Last Carnegie Hall Studio Tower Resident Will Reportedly Move Out this Month

By Ben Fractenberg on August 2, 2010 5:53pm 

Construction moves forward on the Carnegie Hall studio towers after the last remaining tenants agree to leave the building.
Construction moves forward on the Carnegie Hall studio towers after the last remaining tenants agree to leave the building.
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AP Photo/Bebeto Matthews

By Ben Fractenberg

DNAinfo Reporter/Producer

MIDTOWN — The last resident of Carnegie Hall’s studio towers, which has provided artists with studio and living space for more than a century, will move out by the end of August, the Associated Press reported Monday.

Poet Elizabeth Sargent has lived on the ninth floor of the building, at 152 W. 57th St., for over 40 years. Sargent, who is in her 80s, will have to find a new home to make way for a $200 million renovation to the two towers.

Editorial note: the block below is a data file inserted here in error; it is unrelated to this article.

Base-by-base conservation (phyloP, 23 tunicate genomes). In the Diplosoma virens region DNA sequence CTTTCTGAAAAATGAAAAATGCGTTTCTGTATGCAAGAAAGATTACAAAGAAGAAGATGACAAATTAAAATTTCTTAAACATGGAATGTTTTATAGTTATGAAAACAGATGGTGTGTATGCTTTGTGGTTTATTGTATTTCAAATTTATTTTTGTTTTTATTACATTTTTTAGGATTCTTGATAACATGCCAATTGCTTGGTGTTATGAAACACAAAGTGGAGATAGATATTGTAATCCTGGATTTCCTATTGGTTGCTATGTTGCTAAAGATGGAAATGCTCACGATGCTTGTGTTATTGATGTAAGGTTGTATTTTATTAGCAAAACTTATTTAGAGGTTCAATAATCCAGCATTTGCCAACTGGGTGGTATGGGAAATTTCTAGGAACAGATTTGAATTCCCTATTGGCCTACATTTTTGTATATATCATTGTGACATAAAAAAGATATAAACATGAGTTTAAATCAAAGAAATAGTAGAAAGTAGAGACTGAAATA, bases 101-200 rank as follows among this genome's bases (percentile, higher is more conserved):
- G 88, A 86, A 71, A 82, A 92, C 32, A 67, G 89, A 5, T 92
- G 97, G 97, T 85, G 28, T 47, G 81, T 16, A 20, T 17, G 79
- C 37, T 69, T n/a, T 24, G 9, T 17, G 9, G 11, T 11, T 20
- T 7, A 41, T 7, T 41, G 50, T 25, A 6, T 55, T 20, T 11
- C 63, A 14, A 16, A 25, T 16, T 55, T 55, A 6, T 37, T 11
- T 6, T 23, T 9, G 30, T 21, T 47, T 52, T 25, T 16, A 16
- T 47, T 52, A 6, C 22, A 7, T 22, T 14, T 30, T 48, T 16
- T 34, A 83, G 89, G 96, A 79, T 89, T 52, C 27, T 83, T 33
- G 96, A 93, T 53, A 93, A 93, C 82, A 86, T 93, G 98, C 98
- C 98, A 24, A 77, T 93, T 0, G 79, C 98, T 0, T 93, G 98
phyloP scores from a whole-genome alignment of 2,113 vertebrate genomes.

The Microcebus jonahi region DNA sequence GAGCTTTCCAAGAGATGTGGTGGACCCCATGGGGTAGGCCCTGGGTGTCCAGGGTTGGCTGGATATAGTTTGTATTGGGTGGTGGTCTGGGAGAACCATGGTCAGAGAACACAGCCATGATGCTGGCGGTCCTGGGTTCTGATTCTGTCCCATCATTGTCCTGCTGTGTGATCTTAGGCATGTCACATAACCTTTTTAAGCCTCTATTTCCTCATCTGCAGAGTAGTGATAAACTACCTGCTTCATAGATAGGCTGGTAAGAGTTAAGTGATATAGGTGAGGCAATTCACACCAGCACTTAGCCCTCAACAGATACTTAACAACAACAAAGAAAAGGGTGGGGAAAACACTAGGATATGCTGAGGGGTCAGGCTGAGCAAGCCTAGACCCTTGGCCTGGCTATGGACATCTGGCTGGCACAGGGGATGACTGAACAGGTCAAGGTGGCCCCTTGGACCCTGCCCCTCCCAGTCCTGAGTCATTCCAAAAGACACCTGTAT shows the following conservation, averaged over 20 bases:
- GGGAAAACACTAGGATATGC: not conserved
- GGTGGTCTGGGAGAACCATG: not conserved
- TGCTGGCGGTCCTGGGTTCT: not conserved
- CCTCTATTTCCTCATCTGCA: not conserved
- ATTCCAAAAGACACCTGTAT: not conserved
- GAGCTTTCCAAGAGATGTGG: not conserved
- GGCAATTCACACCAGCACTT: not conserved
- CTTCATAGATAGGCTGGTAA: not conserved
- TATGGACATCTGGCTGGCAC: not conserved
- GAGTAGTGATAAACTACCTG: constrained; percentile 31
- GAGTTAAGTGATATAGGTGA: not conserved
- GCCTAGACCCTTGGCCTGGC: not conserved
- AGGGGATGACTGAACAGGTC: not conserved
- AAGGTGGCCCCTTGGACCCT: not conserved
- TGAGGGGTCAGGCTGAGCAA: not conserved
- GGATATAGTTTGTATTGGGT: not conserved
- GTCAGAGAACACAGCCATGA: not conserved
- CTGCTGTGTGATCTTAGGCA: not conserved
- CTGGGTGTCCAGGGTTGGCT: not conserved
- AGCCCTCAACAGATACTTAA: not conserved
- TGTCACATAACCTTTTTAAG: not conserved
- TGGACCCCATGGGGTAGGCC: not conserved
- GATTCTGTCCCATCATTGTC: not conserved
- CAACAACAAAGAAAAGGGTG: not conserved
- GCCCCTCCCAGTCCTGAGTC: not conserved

“I'd rather live in these rundown rooms than any new apartment in a glass tower," Sargent told the AP.

The buildings, which were constructed in the 1890s, once housed studio and living space for artists including Marlon Brando, Leonard Bernstein and Isadora Duncan.

Tenants started relocating in early 2007 after the city-owned Carnegie Hall Corp., which manages the building, announced renovations to make way for an educational space and administrative offices.

Sargent and 98-year-old photographer Editta Sherman were the last holdouts — fighting eviction notices with a lawyer. But they finally settled in exchange for being relocated to new midtown apartments, which will be paid for by Carnegie for the rest of their lives.

The Landmarks Preservation Commission approved the renovations with the city and state agreeing to pay $50 million for the project and a Carnegie Hall Corp. bond sale raising an additional $56 million.

Celebrities like Robert De Niro and Susan Surandon have petitioned the city not to "displace these treasured artists and master teachers," the AP reported.

"They're erasing every piece of our cultural history,” 29-year-old actor Billy Lyons, who worked in the studios, told the AP.

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